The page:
When a group of baylor university scientists publicized the discovery of the presence of Prozac, the antidepressant, in bluegills near a Texas water treatment plant in 2003, reporters couldn’t resist a few wisecracks: “Can fish just say no?” “Forget the aspirin, just drink the water.” And “Maybe that’s why Mr. Bush spends so much time at his Texas ranch.”
But subsequent findings this fall were sobering: The Baylor team found fluoxetine-the active ingredient in Prozac-in the muscles, livers, and brains of channel catfish and black crappies, as well as other aquatic creatures such as caddisflies and damselfly larvae. The study is believed to be the first to prove that antidepressants, which likely entered the water in urine or from pills that were flushed down the toilet, can accumulate inside the tissue of fish and aquatic invertebrates.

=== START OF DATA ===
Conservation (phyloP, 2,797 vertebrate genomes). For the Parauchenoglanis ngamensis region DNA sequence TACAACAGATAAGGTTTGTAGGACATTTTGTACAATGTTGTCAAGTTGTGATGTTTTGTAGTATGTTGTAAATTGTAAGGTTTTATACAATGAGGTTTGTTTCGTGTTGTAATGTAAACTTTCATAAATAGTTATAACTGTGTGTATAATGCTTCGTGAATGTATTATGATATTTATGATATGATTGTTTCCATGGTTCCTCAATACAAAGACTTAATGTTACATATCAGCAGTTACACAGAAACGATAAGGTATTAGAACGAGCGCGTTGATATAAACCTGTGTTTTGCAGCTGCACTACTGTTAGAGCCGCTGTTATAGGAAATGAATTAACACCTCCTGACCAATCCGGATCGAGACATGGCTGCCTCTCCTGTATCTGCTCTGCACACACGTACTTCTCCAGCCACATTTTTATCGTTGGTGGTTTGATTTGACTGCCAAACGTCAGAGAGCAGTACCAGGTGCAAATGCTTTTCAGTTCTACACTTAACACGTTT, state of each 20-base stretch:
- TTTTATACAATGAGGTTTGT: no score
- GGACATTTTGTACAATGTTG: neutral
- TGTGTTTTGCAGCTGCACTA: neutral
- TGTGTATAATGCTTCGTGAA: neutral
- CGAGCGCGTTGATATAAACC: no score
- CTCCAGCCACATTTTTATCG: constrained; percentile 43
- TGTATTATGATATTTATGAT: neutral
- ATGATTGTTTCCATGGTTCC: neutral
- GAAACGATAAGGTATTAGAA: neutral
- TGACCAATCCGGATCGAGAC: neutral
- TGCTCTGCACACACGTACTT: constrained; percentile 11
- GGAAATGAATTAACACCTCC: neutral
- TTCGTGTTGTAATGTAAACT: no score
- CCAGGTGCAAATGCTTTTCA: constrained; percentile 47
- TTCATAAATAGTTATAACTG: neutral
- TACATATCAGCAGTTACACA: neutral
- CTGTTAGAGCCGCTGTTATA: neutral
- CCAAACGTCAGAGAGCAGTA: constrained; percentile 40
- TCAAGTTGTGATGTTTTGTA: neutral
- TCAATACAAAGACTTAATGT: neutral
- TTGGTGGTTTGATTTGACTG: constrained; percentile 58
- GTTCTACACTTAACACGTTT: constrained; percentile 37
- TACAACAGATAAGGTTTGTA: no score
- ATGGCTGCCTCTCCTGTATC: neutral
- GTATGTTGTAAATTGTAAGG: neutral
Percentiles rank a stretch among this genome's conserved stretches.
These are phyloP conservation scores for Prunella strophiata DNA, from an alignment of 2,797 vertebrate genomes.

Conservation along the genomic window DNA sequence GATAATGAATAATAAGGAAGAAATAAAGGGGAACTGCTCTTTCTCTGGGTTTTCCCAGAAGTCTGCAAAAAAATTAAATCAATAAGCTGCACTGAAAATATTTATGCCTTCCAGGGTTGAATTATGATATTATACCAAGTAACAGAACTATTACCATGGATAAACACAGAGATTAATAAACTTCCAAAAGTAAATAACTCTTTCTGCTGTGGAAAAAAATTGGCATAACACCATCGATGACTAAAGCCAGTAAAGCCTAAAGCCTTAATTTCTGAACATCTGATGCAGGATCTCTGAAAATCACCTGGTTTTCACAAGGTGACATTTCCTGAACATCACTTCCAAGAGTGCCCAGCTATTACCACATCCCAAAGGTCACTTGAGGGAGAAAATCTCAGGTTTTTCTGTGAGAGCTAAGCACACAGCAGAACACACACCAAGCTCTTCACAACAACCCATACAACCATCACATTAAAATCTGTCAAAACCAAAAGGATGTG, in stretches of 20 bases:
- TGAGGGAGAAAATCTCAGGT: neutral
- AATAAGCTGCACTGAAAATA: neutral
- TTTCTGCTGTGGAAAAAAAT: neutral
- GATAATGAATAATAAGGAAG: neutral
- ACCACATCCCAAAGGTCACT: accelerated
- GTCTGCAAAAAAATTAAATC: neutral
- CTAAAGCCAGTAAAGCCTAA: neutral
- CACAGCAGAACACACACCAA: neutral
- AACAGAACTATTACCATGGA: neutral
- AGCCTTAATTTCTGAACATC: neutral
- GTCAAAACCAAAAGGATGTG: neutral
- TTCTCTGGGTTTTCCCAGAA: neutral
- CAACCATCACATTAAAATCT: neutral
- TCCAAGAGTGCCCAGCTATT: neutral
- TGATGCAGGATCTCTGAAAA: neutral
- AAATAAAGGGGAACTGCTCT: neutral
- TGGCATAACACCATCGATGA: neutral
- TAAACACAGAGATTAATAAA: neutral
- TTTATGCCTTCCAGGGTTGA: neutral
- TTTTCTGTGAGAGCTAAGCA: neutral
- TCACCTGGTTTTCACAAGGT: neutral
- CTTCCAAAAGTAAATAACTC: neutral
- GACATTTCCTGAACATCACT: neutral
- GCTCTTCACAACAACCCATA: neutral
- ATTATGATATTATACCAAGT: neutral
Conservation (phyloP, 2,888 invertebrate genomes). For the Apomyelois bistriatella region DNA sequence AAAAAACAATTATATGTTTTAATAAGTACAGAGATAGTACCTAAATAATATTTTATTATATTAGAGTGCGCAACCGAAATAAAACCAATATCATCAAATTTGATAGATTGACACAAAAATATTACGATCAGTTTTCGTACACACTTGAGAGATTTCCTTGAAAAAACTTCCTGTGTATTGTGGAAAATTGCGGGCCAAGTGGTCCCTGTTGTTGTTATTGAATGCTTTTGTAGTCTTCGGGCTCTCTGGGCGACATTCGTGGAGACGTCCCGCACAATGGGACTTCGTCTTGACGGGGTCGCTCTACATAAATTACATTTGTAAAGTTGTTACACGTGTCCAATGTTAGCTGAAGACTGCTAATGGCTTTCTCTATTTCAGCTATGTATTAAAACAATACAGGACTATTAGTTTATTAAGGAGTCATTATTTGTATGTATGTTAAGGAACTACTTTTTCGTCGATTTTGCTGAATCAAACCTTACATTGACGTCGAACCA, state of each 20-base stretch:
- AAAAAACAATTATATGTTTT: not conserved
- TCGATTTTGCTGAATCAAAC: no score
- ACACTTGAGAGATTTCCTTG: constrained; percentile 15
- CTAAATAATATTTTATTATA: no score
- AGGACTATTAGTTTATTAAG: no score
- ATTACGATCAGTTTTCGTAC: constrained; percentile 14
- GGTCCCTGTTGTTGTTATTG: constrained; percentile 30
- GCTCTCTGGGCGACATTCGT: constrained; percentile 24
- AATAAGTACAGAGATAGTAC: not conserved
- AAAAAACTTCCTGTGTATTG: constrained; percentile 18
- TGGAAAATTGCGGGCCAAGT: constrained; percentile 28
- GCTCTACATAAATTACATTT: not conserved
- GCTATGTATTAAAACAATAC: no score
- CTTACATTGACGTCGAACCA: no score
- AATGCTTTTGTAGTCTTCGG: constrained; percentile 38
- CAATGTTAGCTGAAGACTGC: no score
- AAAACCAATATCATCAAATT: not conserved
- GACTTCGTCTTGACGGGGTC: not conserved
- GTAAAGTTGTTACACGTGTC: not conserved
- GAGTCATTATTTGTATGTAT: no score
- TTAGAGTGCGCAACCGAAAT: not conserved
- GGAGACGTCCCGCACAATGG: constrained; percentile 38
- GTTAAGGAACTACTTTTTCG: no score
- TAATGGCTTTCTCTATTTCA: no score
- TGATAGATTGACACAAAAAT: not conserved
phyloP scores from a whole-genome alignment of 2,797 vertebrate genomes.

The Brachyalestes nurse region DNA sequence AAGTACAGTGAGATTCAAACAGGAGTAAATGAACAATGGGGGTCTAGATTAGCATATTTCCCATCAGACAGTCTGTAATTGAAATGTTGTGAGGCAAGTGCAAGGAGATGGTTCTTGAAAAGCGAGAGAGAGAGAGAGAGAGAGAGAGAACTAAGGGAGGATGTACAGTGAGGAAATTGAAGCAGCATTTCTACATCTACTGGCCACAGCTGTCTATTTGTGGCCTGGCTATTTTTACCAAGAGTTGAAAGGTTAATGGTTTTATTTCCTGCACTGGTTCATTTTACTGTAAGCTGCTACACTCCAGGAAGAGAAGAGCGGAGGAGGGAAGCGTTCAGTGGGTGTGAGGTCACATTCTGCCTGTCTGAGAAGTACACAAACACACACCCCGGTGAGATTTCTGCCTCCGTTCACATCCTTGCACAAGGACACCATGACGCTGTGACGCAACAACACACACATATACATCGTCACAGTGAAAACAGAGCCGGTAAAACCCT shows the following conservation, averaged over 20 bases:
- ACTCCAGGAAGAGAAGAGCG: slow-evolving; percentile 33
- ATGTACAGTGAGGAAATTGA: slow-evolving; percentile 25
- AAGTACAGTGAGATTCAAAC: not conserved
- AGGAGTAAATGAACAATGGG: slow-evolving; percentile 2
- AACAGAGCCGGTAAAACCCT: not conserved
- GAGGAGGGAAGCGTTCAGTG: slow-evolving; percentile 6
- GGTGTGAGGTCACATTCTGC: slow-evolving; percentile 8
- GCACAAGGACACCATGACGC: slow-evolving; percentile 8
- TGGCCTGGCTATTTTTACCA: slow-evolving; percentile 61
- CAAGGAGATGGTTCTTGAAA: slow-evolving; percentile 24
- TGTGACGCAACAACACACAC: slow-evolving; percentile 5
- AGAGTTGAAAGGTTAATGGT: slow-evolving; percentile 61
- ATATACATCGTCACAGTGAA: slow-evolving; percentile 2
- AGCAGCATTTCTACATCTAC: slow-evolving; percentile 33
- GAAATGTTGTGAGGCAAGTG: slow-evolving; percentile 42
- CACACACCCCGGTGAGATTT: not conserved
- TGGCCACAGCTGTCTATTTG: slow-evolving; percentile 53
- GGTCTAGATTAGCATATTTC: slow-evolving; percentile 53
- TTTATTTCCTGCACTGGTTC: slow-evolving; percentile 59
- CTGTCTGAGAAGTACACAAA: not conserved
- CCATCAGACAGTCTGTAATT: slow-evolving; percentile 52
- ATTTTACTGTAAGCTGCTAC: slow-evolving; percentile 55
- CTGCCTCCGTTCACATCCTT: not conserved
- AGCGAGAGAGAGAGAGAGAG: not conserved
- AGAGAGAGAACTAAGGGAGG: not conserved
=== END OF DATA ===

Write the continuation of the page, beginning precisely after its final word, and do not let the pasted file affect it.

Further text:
Bryan Brooks, a Baylor environmental studies professor with a specialty in aquatic ecology, wonders if the pharmaceuticals could impact fish mating and feeding habits. “Does this influence the fish’s ability to capture prey? Do they just become candy for largemouth bass?” Other research has raised similar questions. A 2002 U.S. Geological Survey study found that 80 percent of 139 streams tested in 30 states contained traces of a variety of pharmaceuticals.
So will an angler who eats his catch get a mood booster? “Compared to a human dose, the amount of the compounds in the fish is so small that you probably wouldn’t notice it,” Brooks says. “But it’s not totally out of the question.”